On October 11th, Meghan Markle and Prince Harry recorded a podcast for Teenage Therapy in a luxurious home just steps away from theirs. And the rental price was far from being given…
Time is money. Now retired from the royal family, Meghan Markle and Prince Harry have decided to fly on their own by moving to California, in a luxurious Montecito villa, and gradually become financially independent.
Although they had already signed a large contract with Netflix when they arrived in the United States, the Duke and Duchess also increased the number of interventions and interviews, sometimes paid, from their home. However, one of them did not take place at their home, and must have cost their interlocutors a small amount of money.
Indeed, on October 11th, Meghan Markle and Prince Harry recorded a podcast on mental health with teenagers for the Teenager Therapy association, in a rented villa at an exorbitant price, to say the least… exorbitant.
As reported in the Daily Mail, the couple recorded the podcast in a luxury villa at $400 an hour for a minimum of 3 hours, where photo shoots for Ralph Lauren advertising campaigns usually take place. An amount that could have been saved, if we are to believe the tabloid that reveals that the couple’s home is only minutes away from this luxurious residence, which overlooks Miramar beach.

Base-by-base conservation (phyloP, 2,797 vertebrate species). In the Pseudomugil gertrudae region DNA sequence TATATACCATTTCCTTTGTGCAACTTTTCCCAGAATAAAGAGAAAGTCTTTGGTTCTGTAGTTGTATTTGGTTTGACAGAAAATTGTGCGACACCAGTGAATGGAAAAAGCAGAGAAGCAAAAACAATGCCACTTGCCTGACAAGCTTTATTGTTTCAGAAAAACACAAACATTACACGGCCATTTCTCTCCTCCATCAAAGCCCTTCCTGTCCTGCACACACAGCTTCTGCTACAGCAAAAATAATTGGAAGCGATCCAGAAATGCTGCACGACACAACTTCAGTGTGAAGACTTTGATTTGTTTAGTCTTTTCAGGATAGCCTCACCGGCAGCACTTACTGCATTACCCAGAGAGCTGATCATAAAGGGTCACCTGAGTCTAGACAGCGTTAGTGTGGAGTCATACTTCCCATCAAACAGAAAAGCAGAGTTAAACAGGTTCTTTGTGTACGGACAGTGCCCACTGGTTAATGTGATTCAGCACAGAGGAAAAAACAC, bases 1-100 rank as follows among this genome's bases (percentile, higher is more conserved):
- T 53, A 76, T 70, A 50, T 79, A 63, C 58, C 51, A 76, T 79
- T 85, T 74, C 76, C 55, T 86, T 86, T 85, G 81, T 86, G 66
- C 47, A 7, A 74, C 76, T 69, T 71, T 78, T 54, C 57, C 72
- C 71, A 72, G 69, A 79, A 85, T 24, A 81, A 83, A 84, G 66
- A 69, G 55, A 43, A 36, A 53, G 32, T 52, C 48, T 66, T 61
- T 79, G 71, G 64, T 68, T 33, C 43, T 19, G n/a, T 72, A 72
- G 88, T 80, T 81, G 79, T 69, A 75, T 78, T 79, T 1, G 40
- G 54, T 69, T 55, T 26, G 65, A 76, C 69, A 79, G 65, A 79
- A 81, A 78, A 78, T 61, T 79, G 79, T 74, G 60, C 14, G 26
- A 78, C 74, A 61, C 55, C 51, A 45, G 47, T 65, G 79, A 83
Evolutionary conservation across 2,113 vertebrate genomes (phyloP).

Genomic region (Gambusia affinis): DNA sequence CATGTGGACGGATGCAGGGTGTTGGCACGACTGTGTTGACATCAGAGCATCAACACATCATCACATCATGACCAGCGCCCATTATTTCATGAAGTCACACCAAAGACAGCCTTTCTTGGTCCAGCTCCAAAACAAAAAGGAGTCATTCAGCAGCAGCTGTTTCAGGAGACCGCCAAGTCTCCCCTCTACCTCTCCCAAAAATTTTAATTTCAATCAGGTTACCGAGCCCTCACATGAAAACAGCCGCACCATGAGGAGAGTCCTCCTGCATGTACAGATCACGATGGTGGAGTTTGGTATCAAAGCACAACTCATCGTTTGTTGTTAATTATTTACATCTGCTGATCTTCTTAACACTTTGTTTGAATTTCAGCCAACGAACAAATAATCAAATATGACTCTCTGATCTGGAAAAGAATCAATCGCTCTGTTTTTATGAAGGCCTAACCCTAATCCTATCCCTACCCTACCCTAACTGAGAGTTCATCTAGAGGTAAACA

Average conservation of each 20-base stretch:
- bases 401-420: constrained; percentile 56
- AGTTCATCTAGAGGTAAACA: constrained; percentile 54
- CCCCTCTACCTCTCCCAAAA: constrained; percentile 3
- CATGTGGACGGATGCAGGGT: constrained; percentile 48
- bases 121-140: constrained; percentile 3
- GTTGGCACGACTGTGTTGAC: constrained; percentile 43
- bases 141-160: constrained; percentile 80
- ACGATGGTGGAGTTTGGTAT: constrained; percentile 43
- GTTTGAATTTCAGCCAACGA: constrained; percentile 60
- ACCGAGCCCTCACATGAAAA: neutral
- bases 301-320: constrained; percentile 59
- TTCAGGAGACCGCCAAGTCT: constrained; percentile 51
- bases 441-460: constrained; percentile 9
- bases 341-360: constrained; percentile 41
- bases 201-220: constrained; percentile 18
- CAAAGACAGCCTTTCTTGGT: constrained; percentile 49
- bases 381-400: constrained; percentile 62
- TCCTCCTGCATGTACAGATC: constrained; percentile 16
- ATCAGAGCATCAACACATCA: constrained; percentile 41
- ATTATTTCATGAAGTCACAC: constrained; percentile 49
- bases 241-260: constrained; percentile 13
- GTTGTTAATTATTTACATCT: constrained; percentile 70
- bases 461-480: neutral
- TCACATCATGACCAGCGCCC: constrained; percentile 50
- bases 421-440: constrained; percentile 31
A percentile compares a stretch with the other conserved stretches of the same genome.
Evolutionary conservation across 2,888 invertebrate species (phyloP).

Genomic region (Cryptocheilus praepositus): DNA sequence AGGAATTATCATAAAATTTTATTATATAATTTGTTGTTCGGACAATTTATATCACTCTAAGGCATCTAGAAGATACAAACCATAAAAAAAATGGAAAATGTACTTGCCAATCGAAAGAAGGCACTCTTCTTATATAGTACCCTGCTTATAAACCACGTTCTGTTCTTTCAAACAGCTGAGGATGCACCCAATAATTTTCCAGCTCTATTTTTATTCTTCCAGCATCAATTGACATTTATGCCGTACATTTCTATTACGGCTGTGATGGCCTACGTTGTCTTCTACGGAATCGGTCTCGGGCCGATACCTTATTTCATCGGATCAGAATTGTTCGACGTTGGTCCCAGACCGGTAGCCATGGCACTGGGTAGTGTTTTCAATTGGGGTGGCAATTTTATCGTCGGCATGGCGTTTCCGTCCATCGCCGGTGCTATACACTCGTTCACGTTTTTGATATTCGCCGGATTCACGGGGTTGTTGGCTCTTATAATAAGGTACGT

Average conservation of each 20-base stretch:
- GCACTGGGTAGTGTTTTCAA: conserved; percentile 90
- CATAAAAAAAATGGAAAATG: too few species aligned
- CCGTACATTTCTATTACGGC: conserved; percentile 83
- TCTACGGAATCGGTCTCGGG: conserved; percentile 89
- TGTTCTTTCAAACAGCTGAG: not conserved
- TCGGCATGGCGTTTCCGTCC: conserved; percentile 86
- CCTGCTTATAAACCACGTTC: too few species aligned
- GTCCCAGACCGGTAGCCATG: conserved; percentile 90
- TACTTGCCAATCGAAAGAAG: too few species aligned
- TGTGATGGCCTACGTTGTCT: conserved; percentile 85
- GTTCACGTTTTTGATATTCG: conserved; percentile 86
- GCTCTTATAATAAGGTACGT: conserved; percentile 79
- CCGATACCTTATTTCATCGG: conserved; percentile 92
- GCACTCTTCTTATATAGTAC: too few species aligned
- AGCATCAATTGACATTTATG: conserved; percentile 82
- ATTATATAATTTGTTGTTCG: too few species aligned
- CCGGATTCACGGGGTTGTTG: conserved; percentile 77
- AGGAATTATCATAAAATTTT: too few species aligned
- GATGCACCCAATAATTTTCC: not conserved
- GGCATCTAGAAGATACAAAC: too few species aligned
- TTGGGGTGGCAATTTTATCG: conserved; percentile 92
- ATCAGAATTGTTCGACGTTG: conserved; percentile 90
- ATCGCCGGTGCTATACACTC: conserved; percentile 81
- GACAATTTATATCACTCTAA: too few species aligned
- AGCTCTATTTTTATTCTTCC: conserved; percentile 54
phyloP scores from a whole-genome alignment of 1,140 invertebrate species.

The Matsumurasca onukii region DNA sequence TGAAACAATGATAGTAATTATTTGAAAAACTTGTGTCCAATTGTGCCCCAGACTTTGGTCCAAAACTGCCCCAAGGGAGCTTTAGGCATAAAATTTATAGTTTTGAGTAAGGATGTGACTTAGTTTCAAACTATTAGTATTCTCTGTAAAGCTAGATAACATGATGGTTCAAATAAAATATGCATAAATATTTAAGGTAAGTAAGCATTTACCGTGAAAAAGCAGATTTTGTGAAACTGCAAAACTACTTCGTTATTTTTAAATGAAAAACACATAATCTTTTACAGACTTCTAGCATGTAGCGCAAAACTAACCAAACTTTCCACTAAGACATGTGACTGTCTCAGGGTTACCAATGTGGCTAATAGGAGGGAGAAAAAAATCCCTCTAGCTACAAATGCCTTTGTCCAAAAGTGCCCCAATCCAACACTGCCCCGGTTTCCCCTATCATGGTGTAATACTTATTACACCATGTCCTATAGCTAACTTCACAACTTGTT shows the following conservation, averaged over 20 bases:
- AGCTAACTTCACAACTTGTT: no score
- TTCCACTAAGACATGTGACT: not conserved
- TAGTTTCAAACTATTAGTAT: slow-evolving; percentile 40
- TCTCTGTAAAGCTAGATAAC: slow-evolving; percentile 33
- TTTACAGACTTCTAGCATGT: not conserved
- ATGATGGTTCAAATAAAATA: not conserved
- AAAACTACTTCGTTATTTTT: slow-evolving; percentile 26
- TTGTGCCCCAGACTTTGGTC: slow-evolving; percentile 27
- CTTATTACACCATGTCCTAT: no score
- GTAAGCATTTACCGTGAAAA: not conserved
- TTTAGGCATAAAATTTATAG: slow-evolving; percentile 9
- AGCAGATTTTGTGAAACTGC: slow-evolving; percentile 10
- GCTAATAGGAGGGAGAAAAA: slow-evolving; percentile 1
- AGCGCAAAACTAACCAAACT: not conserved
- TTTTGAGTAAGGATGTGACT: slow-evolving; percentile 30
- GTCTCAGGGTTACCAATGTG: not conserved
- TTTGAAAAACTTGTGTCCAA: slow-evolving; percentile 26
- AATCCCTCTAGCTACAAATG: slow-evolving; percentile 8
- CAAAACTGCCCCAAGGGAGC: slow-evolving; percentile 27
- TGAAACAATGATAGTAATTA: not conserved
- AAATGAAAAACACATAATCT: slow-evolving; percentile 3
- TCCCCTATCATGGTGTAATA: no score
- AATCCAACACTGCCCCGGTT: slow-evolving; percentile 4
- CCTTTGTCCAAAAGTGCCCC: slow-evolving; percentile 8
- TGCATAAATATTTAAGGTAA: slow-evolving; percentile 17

While it is not known how much the Duke and Duchess of Sussex received for this service, the price of the rental of the place already suggests that to afford Meghan Markle and Prince Harry, one must take out the checkbook.
And the couple never made a secret of this, as they had set the price for their participation in a conference at more than $300,000. It must be said that for their new life as lecturers, the parents of little Archie did not choose to surround themselves with just anyone, since they decided to call upon the New York-based Harry Walker agency, which manages personalities such as Barack and Michelle Obama, Bill and Hillary Clinton, as well as Oprah Winfrey. Among their favorite themes: racial justice, gender equity, the environment and mental health.